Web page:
TOM: Unfortunately, it’s really not safe to drive on cupped tires. They have indentations in them. So every time the tire rotates, there are high spots that aren’t touching the road. That means you have less traction, and less ability to stop and turn.


By Monte Dutton

Kyle Busch Is His Own Man

RICHMOND, Va. -- Why is Kyle Busch so good? That is, apart from his obviously impressive skill level.

Busch is ambitious. He wants it all. He races in every race he can. At Richmond, he didn’t just win on Saturday and Sunday nights. He won at Southside Speedway on the previous Thursday night.

At age 24, he has 15 Sprint Cup victories, 24 in the Nationwide Series and 11 in Trucks. That’s a total of 50. Busch’s mind is like a calculator. He’s concocted the notion that maybe he can win 200 races in the three series combined before he hangs up his helmet.

In one sense, it’s kind of meaningless. Richard Petty, of course, won 200 Cup races -- and none in the lower series. Combining victories would be like counting the Double-A home runs of a big-league catcher. By that standard, Crash Davis (Kevin Costner’s character in "Bull Durham") would be in the Hall of Fame.

There’s something remarkable, though, in a man who wants to achieve something no one else wanted to try. This is a kid who loves to race ... to an extent that borders on the absurd.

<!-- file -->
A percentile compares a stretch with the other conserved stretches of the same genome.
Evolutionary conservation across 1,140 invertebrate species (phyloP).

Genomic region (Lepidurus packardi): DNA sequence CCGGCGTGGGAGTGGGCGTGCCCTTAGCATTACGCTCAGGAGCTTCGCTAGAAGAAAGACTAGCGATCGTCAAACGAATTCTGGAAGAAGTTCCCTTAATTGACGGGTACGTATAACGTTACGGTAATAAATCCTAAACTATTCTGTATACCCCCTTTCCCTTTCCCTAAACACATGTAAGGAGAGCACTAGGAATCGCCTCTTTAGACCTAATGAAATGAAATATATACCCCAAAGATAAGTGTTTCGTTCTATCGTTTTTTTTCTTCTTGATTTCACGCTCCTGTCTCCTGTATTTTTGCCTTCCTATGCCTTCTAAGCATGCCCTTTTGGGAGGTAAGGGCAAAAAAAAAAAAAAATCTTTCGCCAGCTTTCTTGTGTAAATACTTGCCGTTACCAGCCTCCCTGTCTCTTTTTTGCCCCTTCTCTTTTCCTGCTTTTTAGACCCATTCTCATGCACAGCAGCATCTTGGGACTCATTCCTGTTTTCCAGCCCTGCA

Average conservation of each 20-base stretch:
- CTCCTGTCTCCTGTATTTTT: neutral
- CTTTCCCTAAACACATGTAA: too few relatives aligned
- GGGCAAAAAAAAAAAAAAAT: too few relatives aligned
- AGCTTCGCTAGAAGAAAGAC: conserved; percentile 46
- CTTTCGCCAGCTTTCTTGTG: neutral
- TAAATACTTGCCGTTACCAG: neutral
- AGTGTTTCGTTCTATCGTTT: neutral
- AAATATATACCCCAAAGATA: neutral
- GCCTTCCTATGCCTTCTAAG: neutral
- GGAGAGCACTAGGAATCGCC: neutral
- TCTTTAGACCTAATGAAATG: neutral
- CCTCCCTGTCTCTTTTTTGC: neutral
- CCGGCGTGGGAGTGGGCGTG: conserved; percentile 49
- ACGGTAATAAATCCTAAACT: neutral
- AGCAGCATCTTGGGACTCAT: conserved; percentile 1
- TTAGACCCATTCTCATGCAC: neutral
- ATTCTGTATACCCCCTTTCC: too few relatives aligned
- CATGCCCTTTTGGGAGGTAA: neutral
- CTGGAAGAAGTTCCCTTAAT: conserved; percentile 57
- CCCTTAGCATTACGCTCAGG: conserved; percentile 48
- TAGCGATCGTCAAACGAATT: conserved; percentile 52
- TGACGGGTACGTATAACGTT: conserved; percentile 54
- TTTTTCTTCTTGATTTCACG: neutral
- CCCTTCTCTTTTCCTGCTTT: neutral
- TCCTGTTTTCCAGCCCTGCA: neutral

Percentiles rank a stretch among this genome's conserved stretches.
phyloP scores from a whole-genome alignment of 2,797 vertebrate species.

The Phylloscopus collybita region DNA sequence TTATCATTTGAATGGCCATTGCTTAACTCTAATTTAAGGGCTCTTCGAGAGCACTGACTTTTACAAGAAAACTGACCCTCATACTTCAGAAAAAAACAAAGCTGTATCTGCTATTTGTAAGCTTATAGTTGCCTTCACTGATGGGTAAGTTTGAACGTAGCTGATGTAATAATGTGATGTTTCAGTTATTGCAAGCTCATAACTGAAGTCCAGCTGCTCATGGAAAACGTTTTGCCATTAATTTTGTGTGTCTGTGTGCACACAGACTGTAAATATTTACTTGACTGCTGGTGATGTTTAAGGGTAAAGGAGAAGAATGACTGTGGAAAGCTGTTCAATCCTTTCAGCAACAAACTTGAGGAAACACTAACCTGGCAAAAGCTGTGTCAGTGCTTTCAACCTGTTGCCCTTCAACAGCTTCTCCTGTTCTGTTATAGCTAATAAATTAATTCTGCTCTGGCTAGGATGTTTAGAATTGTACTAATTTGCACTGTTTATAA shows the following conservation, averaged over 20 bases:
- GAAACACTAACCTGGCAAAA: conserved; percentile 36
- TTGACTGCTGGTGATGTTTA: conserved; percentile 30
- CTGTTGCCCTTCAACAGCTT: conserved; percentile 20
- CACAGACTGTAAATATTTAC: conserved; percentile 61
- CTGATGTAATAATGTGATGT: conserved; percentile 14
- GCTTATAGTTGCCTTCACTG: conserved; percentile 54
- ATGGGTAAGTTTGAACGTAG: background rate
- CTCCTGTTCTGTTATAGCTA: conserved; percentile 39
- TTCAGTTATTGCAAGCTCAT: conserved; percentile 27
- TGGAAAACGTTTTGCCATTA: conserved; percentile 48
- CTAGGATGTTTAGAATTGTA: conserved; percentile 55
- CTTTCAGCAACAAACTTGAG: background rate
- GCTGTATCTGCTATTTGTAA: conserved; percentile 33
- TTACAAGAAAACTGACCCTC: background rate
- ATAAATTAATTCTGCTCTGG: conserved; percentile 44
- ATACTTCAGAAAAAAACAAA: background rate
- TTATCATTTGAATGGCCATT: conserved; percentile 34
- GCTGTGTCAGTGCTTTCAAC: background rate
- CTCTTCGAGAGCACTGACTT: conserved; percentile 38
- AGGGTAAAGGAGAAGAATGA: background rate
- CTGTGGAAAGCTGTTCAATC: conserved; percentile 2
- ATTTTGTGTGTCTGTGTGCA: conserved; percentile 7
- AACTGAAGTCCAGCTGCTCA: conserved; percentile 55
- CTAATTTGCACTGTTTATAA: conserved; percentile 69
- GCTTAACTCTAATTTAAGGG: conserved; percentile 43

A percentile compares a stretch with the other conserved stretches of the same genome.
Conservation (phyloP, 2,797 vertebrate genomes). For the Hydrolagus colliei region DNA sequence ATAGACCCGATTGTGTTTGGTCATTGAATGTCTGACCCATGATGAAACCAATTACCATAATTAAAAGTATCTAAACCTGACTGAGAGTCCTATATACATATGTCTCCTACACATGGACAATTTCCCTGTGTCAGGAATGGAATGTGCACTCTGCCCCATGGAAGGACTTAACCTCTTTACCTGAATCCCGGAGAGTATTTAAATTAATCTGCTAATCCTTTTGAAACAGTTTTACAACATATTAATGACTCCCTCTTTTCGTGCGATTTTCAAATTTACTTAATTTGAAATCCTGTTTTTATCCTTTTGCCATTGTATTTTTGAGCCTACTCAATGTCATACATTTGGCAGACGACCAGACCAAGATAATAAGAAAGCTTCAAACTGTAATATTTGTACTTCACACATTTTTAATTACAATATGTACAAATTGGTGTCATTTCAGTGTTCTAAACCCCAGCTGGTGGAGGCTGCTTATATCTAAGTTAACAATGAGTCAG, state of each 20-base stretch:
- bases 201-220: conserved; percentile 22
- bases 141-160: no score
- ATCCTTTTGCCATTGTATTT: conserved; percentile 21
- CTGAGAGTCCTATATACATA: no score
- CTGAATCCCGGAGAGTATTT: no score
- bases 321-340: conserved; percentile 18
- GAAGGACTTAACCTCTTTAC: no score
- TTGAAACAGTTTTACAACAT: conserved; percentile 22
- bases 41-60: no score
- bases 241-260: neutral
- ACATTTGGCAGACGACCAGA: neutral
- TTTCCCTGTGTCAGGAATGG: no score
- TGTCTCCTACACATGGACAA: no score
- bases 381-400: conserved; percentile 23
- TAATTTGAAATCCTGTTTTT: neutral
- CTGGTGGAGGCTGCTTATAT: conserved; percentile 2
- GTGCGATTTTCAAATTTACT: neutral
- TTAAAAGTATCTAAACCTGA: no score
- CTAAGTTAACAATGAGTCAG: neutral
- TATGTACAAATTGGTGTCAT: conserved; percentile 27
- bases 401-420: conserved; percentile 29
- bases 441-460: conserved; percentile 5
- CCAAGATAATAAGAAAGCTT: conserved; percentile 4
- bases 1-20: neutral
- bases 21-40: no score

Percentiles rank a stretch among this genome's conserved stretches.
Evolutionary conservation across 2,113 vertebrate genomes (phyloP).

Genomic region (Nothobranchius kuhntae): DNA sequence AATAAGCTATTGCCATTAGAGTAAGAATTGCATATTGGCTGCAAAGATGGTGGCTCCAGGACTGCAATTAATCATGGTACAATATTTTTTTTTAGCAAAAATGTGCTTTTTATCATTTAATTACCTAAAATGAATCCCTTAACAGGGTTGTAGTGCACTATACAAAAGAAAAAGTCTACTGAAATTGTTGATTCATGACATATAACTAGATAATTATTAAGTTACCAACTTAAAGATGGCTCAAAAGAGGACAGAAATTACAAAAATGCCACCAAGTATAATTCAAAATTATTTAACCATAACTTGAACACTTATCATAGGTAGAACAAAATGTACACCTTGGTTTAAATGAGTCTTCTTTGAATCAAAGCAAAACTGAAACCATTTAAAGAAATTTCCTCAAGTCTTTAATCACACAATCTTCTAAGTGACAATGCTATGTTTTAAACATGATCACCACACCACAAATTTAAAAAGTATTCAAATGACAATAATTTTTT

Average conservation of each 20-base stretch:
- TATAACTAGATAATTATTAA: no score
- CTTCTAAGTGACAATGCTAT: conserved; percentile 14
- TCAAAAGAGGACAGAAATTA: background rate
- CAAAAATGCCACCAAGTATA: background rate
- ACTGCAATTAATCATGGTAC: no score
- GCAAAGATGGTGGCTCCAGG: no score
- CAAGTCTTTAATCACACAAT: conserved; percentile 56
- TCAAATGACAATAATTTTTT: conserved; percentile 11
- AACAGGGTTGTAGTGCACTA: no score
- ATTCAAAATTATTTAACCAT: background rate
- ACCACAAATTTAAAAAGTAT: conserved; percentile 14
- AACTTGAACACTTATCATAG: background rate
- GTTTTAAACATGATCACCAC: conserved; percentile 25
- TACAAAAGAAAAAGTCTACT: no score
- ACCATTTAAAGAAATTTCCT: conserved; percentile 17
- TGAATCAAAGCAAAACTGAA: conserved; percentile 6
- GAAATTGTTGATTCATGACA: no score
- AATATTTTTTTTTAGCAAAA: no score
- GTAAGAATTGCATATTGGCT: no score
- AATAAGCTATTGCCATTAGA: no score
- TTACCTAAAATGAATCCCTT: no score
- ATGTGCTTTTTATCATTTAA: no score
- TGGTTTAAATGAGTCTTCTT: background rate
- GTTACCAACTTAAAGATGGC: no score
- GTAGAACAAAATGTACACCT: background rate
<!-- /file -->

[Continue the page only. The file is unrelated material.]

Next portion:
Pull over! See those lights? That might be a dirt track. Let me call my guy on the cell. Maybe he can hitch up the trailer and get my Late Model up here.

Busch is also absolutely unafraid of being himself. Many drivers are little more than cardboard cutouts. They hide behind the advice of handlers, resting their assumption on the notion that, if they kiss up enough, nice things will be written about them.

The driver who has won 11 of NASCAR’s last 46 races shares with the drivers of yore -- Bobby Allison, Darrell Waltrip, Harry Gant, et al. -- a thirst for competition. Busch didn’t grow up in Taylorsville, though. He grew up in Las Vegas. He has that trademark flair for the dramatic. Why does he bow to the hostile masses? He claimed Vegas had nothing to do with it.

"I’m here to be myself, man," Busch said in the wee hours of Sunday after the May 2 Sprint Cup race. "I am who I am. Everybody is who they are, for whatever reason. I don’t think it’s necessarily the way you’re raised or where you’re raised, or whatever. I just think what you believe in, what your beliefs are, what all happens around you as you grow up and stuff.

"For me, it’s fun to come out here and, I guess, play the villain role sometimes, and yet be liked other times. It’s always cool to have that aspect in this sport. Even if I wasn’t in this sport, you know, doing something else, you’ve got to be happy with the way you’re living life and doing what you’re doing. Otherwise, it’s not worth living or not worth doing what you’re doing."

Kyle Busch is his own man in a world where few are at his age. His theme song ought to be "I Gotta Be Me."